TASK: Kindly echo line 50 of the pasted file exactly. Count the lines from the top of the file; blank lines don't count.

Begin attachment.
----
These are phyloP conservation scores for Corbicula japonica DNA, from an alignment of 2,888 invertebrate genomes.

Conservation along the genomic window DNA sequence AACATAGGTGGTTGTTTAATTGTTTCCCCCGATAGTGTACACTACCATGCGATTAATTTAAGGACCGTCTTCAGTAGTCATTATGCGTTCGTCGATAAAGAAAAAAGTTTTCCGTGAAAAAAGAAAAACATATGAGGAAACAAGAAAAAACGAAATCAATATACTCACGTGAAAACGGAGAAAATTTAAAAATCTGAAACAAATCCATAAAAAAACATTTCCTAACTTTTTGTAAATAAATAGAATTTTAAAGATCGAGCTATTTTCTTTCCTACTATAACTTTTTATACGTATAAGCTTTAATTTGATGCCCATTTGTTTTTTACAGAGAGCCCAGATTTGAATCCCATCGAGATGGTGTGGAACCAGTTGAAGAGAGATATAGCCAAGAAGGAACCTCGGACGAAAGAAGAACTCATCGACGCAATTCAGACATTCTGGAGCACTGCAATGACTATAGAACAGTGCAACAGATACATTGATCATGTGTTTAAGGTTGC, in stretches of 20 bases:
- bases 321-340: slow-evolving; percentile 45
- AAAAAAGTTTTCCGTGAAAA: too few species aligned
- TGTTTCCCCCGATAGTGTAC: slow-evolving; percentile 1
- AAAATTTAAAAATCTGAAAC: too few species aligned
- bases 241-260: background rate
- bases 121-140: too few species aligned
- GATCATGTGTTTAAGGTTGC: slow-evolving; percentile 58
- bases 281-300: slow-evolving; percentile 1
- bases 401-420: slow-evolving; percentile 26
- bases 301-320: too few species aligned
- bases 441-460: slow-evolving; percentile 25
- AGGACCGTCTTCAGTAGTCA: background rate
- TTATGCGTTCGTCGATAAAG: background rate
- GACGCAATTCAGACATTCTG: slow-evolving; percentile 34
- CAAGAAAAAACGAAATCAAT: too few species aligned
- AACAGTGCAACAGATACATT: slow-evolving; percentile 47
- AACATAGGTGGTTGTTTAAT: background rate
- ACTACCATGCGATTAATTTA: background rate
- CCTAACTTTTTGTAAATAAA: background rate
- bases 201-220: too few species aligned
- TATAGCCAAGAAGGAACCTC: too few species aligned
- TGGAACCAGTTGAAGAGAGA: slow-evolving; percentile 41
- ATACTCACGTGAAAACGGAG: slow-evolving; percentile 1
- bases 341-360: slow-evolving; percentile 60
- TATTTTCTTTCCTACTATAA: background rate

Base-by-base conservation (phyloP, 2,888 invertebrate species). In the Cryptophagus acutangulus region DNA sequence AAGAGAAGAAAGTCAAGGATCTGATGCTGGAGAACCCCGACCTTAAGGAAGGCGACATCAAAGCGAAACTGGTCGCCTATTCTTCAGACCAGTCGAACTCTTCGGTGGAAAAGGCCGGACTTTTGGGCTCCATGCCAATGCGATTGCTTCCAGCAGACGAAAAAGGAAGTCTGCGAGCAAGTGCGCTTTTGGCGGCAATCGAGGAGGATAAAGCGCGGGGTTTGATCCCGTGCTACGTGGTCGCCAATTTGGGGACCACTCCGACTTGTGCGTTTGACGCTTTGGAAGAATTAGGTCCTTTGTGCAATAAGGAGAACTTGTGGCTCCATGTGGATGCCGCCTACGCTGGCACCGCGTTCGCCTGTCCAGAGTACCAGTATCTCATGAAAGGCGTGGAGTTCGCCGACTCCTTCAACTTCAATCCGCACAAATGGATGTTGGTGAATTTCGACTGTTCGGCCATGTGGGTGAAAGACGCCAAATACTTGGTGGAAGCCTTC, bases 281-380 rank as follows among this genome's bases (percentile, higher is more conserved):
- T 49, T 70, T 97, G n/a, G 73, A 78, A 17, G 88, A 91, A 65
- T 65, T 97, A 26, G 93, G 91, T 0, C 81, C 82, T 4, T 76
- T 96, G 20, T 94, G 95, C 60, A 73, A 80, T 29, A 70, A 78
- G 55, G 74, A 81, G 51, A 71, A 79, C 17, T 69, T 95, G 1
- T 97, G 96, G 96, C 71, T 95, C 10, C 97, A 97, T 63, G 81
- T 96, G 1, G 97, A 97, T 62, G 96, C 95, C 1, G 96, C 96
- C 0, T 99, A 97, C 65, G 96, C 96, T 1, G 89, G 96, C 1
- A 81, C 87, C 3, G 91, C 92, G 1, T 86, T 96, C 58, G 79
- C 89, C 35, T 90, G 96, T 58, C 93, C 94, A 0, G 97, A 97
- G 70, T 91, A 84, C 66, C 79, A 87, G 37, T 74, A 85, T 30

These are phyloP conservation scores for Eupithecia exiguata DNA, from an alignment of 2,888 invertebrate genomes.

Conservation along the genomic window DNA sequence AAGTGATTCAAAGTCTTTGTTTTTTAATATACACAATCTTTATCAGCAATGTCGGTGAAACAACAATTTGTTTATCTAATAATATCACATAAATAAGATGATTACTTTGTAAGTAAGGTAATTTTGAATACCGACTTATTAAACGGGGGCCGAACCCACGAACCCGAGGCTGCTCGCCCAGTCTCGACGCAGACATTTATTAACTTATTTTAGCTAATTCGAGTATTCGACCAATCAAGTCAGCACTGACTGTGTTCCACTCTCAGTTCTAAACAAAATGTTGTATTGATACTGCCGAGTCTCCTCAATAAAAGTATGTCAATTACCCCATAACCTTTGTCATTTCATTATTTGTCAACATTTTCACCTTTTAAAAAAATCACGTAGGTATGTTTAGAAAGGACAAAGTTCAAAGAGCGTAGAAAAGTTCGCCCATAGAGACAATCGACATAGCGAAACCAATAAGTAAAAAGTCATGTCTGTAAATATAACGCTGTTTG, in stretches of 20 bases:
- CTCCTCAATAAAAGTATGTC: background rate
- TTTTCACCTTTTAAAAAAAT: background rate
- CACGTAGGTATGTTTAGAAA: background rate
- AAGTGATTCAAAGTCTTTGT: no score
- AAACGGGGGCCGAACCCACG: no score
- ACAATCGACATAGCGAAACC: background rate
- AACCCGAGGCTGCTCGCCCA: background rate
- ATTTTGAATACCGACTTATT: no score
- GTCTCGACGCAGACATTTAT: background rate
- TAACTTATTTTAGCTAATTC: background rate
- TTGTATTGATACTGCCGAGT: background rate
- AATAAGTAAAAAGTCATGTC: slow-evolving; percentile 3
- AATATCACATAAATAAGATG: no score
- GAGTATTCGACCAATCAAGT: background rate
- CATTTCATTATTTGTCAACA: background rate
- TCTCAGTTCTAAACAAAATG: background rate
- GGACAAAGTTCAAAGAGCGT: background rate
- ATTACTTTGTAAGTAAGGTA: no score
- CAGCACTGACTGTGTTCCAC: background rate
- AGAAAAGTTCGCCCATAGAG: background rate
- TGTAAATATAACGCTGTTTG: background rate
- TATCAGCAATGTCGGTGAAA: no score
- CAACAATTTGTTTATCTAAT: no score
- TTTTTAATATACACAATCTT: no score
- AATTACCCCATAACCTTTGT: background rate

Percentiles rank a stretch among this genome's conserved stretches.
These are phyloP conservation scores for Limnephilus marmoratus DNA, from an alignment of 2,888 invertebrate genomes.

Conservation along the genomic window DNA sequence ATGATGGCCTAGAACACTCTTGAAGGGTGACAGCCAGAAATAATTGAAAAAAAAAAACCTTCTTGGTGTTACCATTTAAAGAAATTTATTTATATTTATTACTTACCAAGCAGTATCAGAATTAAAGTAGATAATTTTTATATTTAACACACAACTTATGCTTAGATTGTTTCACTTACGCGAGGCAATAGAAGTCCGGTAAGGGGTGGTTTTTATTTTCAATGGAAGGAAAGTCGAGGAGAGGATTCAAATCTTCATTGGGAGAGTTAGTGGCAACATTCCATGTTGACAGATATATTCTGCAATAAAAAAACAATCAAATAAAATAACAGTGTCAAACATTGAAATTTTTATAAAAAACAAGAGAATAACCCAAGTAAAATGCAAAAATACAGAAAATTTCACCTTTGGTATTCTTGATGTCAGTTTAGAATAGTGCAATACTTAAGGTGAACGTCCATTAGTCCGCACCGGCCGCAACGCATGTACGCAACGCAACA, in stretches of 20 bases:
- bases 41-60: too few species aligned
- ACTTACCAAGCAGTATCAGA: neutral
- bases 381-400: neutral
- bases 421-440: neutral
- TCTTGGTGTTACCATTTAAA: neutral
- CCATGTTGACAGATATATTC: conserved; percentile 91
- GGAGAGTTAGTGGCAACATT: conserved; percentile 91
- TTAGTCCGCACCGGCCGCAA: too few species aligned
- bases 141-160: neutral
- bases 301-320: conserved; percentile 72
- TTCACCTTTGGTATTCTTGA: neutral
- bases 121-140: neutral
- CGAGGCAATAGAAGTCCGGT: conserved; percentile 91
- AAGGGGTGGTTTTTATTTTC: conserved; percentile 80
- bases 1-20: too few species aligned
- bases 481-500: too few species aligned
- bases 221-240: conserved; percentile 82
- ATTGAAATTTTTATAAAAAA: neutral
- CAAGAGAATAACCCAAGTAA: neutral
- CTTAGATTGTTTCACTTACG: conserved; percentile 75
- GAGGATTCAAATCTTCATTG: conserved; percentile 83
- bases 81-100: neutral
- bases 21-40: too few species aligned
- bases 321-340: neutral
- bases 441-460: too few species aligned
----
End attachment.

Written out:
- TAACTTATTTTAGCTAATTC: background rate